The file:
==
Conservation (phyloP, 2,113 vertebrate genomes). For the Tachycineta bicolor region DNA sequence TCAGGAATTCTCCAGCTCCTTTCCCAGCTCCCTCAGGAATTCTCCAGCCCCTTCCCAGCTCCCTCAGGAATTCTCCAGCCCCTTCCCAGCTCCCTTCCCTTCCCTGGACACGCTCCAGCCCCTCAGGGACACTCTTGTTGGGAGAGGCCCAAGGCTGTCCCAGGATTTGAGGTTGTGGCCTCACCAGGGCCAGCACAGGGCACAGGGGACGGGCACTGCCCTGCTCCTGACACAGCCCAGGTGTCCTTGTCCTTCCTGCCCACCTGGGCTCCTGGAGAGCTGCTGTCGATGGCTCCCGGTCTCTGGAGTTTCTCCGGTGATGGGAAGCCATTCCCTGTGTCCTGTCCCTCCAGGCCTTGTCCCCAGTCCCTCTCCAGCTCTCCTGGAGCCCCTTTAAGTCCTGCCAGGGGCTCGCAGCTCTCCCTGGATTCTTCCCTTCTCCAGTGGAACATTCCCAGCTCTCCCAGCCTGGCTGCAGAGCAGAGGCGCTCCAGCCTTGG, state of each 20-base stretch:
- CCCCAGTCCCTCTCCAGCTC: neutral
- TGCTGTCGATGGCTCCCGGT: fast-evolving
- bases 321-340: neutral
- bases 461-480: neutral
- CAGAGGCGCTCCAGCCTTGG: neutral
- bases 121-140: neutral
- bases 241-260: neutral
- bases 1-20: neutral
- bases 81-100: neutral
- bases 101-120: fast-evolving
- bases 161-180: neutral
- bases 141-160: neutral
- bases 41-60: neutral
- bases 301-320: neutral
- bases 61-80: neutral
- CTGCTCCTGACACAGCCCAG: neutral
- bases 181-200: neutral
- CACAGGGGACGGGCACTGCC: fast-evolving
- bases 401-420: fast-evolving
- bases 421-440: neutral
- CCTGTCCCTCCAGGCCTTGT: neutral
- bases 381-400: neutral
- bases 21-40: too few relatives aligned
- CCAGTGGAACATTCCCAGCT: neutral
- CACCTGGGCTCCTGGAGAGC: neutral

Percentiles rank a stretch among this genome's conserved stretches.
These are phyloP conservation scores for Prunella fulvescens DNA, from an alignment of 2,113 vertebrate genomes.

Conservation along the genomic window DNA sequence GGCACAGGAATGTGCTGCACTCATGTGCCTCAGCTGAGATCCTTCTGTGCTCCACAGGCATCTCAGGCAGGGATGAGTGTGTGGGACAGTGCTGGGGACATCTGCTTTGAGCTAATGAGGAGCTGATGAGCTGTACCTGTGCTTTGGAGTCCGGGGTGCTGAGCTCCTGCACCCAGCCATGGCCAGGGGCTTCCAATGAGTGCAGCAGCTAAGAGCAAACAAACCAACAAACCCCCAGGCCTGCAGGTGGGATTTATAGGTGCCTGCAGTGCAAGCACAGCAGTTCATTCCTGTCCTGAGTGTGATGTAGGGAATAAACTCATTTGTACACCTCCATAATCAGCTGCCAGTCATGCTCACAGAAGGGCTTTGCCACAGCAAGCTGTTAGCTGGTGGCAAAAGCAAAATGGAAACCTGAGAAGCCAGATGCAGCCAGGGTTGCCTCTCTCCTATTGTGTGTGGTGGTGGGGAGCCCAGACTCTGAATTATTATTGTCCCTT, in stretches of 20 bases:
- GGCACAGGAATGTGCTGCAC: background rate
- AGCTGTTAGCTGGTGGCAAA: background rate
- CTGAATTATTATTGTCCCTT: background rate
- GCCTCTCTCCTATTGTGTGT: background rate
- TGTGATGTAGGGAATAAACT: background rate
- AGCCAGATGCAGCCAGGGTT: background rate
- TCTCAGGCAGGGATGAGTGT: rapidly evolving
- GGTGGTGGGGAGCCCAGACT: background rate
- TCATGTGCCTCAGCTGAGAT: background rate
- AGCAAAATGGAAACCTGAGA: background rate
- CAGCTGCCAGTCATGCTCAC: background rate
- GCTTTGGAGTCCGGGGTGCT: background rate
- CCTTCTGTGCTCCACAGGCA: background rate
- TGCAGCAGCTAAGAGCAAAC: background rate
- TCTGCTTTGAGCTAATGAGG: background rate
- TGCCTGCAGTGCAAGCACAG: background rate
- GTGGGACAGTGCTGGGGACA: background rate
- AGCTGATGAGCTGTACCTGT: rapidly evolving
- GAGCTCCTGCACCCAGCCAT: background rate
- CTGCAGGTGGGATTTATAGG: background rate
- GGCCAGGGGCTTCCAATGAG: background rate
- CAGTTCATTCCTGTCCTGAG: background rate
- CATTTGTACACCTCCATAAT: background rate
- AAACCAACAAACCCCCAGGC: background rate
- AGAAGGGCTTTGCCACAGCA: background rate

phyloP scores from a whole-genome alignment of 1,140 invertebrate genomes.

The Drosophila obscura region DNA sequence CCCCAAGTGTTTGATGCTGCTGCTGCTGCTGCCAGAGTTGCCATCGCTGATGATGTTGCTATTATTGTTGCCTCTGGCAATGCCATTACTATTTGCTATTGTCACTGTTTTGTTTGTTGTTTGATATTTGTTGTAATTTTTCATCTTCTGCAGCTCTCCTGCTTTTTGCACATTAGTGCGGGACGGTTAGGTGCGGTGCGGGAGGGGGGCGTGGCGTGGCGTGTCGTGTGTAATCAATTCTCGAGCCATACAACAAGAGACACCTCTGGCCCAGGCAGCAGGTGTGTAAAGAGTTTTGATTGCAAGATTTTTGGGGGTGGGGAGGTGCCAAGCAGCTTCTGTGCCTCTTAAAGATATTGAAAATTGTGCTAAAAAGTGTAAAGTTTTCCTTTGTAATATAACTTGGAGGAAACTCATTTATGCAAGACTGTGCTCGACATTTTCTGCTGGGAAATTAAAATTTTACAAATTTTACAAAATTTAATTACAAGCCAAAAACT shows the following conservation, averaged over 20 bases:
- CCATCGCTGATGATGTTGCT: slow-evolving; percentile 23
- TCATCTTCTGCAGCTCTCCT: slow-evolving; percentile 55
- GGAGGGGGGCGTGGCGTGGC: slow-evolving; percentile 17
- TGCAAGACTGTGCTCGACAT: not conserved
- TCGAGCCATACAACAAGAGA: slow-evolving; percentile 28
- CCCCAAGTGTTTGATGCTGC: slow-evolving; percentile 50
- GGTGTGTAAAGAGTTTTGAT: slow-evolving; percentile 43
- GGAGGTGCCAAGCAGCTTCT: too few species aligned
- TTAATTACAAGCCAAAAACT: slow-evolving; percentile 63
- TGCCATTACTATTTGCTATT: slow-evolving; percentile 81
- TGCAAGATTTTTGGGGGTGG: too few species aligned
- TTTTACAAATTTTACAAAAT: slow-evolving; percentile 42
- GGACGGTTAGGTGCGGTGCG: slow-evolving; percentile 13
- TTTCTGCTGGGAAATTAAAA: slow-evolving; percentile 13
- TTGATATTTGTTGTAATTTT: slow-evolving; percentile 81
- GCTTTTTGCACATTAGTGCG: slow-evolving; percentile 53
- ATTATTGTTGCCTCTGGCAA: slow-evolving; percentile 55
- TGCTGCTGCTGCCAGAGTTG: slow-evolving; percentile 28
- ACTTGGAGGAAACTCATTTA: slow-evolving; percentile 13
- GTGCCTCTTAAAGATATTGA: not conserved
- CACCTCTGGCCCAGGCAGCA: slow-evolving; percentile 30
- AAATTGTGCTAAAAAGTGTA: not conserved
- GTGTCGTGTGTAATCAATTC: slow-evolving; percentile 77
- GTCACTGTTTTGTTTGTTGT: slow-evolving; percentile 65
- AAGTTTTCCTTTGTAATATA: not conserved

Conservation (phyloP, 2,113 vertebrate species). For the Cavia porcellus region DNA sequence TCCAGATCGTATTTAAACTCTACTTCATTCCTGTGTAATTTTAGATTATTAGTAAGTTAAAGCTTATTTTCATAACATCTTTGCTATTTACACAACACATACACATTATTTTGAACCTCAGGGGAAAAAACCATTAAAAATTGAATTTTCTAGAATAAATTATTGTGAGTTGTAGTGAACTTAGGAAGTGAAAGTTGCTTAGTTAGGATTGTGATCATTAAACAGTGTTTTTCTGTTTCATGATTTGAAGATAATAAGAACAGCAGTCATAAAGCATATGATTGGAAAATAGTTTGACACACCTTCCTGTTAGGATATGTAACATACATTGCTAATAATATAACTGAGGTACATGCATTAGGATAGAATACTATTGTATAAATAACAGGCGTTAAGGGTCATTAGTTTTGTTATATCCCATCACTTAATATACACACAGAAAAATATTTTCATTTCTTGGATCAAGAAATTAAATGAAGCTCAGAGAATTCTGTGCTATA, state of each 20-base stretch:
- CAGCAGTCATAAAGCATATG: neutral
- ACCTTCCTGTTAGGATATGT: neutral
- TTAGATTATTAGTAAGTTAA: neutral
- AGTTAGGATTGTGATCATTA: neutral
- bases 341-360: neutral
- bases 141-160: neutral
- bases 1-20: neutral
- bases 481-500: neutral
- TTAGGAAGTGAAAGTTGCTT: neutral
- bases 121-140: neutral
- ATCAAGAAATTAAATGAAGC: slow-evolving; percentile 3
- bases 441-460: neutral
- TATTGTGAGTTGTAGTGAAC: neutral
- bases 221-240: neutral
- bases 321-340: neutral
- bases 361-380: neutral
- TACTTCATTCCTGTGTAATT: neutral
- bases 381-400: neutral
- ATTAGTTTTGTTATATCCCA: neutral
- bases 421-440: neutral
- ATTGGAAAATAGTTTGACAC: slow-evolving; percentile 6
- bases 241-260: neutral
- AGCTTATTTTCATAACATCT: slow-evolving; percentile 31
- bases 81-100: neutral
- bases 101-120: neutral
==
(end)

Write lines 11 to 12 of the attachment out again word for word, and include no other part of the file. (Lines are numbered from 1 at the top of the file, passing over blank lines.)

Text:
- bases 101-120: fast-evolving
- bases 161-180: neutral